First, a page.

Around 1,000 students from around the world greeted their hosts on the Main Green at the start of A Day on College Hill Tuesday afternoon. From Tuesday to Thursday, prospective students admitted in the regular decision application pool have flocked to campus to learn first-hand what it’s like to be a Bear.
Student coordinators Sophie Book ’18 and Dominique Kercy ’19, President Christina Paxson P’19 and Dean of Admission Logan Powell welcomed the high school students at a reception Tuesday night.
“Luck was not in the room tonight — you earned your way here,” Powell said. “We welcome you here because of how extraordinary you are.”
Paxson began her speech by stating that this year’s applicant pool was the largest in Brown’s history, with 32,700 applications, as The Herald previously reported.
“I hope that you have already fallen in love with Brown” and decide to attend, Paxson said.
Academically, Paxson highlighted the open curriculum, undergraduate research and the CareerLAB service BrownConnect. “The open curriculum gives enormous freedom and responsibility to students to be the architects of their education,” Paxson said. In terms of social life, Paxson commended the University’s inclusive and passionate student body.“It’s a place where you are encouraged to be your creative selves every step until Commencement,” she added.
This year’s ADOCH program is the largest in history. “We planned for 1,000 pre-frosh — I believe we had 855 registered and a few more just walk in,” Book said.
Book and Kercy coordinated with a planning committee of over 35 undergraduates and worked alongside Jardelle Johnson ’19, who coordinated housing. ADOCH was planned in conjunction with the admission office, Book said.
With a schedule packed from 7 a.m. to 2 a.m., prospective students can choose to sit in on a class, attend special lectures and watch talent shows, among various other events.
The biggest change in schedule this year was changing the “ADOCH Mixer Extravaganza” to APOCH — A Party on College Hill, Book said. The dance will be the only event at that time and the last event of the night to spark higher attendance rates. “We’re expecting more attendance, and we changed the venue to Alumnae Hall, so it’s more of a high school dance instead of a middle school dance,” Book said.
“Gigs on the Green” — a concert put on by students on the Main Green — is among the other new changes to the ADOCH schedule.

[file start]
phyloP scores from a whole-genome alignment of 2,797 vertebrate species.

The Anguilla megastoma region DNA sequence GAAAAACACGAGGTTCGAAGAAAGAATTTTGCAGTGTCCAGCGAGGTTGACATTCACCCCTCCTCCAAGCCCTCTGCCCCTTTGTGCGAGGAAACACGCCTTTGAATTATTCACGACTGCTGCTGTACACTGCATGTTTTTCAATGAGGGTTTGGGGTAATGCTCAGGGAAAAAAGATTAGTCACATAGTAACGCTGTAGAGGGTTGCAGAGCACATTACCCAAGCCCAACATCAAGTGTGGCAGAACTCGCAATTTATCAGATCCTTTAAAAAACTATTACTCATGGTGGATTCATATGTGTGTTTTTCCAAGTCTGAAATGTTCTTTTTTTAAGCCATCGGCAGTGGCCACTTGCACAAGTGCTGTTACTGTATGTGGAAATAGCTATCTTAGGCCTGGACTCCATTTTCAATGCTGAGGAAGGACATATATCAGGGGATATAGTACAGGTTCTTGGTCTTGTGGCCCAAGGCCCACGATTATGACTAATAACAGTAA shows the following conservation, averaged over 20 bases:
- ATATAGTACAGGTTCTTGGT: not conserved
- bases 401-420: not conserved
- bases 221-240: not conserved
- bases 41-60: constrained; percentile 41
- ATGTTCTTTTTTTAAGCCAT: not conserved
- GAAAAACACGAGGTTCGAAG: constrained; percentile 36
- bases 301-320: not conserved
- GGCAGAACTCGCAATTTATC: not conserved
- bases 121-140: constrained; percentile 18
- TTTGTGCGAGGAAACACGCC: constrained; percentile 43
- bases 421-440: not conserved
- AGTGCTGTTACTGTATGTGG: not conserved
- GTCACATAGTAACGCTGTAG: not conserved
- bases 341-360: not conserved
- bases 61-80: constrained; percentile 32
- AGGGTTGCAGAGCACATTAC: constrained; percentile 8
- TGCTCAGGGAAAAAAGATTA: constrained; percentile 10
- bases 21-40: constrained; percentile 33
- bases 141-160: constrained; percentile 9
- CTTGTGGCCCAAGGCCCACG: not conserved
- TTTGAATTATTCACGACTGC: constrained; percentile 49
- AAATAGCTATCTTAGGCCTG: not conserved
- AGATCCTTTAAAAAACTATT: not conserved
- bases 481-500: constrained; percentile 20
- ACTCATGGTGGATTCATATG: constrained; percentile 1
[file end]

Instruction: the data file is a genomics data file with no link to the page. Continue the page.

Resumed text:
“One of the greatest factors in students’ decisions about where to go to college is whether or not they’ve been able to visit that campus,” Powell said.
Yield of matriculation of those who attend ADOCH is typically 10 percent higher than Brown’s overall matriculation because of the first-hand interaction with the community, Book said. “You get to interact with all these different interesting people and see what they’re doing, and you get to see how the open curriculum really affects not just academic life but social life in every aspect of Brown,” Book said.
ADOCH’s current budget is is a “ballpark of $100,000,” Powell said. A request was approved by Provost Richard Locke during fiscal year 2017 for the budget to be doubled for next year’s program.
Some of the additional money will go to transportation costs so those attending are able to afford travel. This year 168 attendees traveled to campus using a grant from the University, Powell said.
“We have so much to offer,” Book said. ADOCH condenses “everything we love about Brown and (puts) that entire experience into three days,” she added.
“We have all these kids who are really really smart and they got into a bunch of different schools and they’re trying to decide where they want to spend the next four years of their lives,” Book said. “We’re trying to convince them Brown is the place to do that. We are showing them everything Brown has to offer.”
—With additional reporting by Priyanka Podugu